It is of critical importance to assure a shift from maternal to vaccination protection without any gap in protection. Even though maternally-derived immunity may block the antibody response in calves, anti-viral vaccination at the earliest possible time may be desirable, as many calves acquire insufficient levels of maternal antibodies [25]. Such calves should therefore respond to vaccination, which raises the issue of the difficulty in designing and implementing a universally successful vaccination program. Since it is not conceivable to measure colostral antibodies before immunization, in order to address the high levels of interference produced from colostral antibodies, it may be wise to propose that: (i) during periods of vector activity (May-October) and potential virus circulation, calves born to vaccinated dams should be vaccinated on two occasions, before three months and then once again around the age of six months in order to ensure maximal protection and provide vaccinal coverage for cases of poor colostrum intake or inefficient vaccination of the dams; (ii) outside these periods, in the absence of BTV circulation, it seems unnecessary to vaccinate before weaning as maternally-derived immunity prevents the humoral response to vaccination, and vaccination around 5-6 months should be adequate. Further investigations on this issue could help to address the revision of current recommendations.


  1. Mellor PS, Wittmann EJ: Bluetongue virus in the Mediterranean Basin 1998-2001. Vet J. 2002, 164 (1): 20-37. 10.1053/tvjl.2002.0713.

    Article  CAS  PubMed  Google Scholar 

  2. Schwartz-Cornil I, Mertens PP, Contreras V, Hemati B, Pascale F, Breard E, Mellor PS, MacLachlan NJ, Zientara S: Bluetongue virus: virology, pathogenesis and immunity. Vet Res. 2008, 39 (5): 46-10.1051/vetres:2008023.

    Article  PubMed  Google Scholar 

  3. Elbers AR, Backx A, Meroc E, Gerbier G, Staubach C, Hendrickx G, van der Spek A, Mintiens K: Field observations during the bluetongue serotype 8 epidemic in 2006. I. Detection of first outbreaks and clinical signs in sheep and cattle in Belgium, France and the Netherlands. Prev Vet Med. 2008, 87 (1-2): 21-30. 10.1016/j.prevetmed.2008.06.004.

    Article  PubMed  Google Scholar 

  4. Saegerman C, Berkvens D, Mellor PS: Bluetongue epidemiology in the European Union. Emerg Infect Dis. 2008, 14 (4): 539-544. 10.3201/eid1404.071441.

    Article  PubMed Central  PubMed  Google Scholar 

  5. Darpel KE, Batten CA, Veronesi E, Shaw AE, Anthony S, Bachanek-Bankowska K, Kgosana L, bin-Tarif A, Carpenter S, Muller-Doblies UU, Takamatsu HH, Mellor PS, Mertens PP, Oura CA: Clinical signs and pathology shown by British sheep and cattle infected with bluetongue virus serotype 8 derived from the 2006 outbreak in northern Europe. Vet Rec. 2007, 161 (8): 253-261. 10.1136/vr.161.8.253.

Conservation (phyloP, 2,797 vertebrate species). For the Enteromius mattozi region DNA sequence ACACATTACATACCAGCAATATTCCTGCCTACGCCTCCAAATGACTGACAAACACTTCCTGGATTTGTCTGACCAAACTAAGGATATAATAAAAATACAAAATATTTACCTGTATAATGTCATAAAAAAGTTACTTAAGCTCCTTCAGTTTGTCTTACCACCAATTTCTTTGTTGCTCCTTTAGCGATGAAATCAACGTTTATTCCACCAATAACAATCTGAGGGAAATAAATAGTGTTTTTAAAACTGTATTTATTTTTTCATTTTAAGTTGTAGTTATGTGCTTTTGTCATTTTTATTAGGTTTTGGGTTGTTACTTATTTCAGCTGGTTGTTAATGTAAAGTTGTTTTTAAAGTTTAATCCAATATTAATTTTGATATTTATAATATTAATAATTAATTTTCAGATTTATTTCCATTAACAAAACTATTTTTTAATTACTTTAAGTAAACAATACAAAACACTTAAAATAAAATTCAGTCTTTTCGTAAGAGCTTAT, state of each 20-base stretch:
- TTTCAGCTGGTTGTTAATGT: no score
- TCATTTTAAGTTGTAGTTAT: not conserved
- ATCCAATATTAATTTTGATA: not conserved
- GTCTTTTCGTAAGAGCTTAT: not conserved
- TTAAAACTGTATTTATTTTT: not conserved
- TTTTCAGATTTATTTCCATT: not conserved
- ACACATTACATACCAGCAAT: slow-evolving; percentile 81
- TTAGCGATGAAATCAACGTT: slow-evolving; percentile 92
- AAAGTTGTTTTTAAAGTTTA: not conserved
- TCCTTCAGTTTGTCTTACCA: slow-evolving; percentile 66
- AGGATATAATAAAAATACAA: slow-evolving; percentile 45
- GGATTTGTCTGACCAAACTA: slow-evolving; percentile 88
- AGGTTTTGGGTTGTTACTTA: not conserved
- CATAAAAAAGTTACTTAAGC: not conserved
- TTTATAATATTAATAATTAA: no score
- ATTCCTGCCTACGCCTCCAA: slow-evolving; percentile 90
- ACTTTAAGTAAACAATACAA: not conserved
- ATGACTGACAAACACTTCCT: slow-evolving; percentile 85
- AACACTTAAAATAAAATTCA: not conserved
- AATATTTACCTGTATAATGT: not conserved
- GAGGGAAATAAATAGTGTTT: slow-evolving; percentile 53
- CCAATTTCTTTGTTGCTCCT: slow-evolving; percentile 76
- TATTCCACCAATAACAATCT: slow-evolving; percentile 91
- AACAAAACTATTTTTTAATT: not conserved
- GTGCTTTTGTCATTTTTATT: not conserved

Article  CAS  PubMed  Google Scholar 

  6. Toussaint JF, Vandenbussche F, Mast J, De Meester L, Goris N, Van Dessel W, Vanopdenbosche E, Kerkhofs P, De Clercq K, Zientara S, Sailleau C, Czaplicki G, Depoorter G, Dochy JM: Bluetongue in northern Europe. Vet Rec. 2006, 159 (10): 327-10.1136/vr.159.10.327-a.

    Article  Google Scholar 

  7. Elbers AR, Backx A, Ekker HM, van der Spek AN, van Rijn PA: Performance of clinical signs to detect bluetongue virus serotype 8 outbreaks in cattle and sheep during the 2006-epidemic in The Netherlands. Vet Microbiol. 2008, 129 (1-2): 156-162. 10.1016/j.vetmic.2007.10.034.

    Article  CAS  PubMed  Google Scholar 

  8. Belknap EB, Baker JC, Patterson JS, Walker RD, Haines DM, Clark EG: The role of passive immunity in bovine respiratory syncytial virus-infected calves. J Infect Dis. 1991, 163 (3): 470-476.

    Article  CAS  PubMed  Google Scholar 

  9. Bolin SR, Ridpath JF: Assessment of protection from systemic infection or disease afforded by low to intermediate titers of passively acquired neutralizing antibody against bovine viral diarrhea virus in calves. Am J Vet Res. 1995, 56 (6): 755-759.

    CAS  PubMed  Google Scholar 

  10. Cortese VS, West KH, Hassard LE, Carman S, Ellis JA: Clinical and immunologic responses of vaccinated and unvaccinated calves to infection with a virulent type-II isolate of bovine viral diarrhea virus. J Am Vet Med Assoc. 1998, 213 (9): 1312-1319.

    CAS  PubMed  Google Scholar 

  11. Howard CJ, Clarke MC, Brownlie J: Protection against respiratory infection with bovine virus diarrhoea virus by passively acquired antibody. Vet Microbiol. 1989, 19 (3): 195-203. 10.1016/0378-1135(89)90066-7.

    Article  CAS  PubMed  Google Scholar 

  12. Mechor GD, Rousseaux CG, Radostits OM, Babiuk LA, Petrie L: Protection of newborn calves against fatal multisystemic infectious bovine rhinotracheitis by feeding colostrum from vaccinated cows. Can J Vet Res. 1987, 51 (4): 452-459.

    PubMed Central  CAS  PubMed  Google Scholar 

  13. Husband AJ, Lascelles AK: Antibody responses to neonatal immunisation in calves. Res Vet Sci. 1975, 18 (2): 201-207.

    CAS  PubMed  Google Scholar 

  14. Brar JS, Johnson DW, Muscoplat CC, Shope RE, Meiske JC: Maternal immunity to infectious bovine rhinotracheitis and bovine viral diarrhea viruses: duration and effect on vaccination in young calves. Am J Vet Res. 1978, 39 (2): 241-244.

    CAS  PubMed  Google Scholar 

  15. Menanteau-Horta AM, Ames TR, Johnson DW, Meiske JC: Effect of maternal antibody upon vaccination with infectious bovine rhinotracheitis and bovine virus diarrhea vaccines. Can J Comp Med. 1985, 49 (1): 10-14.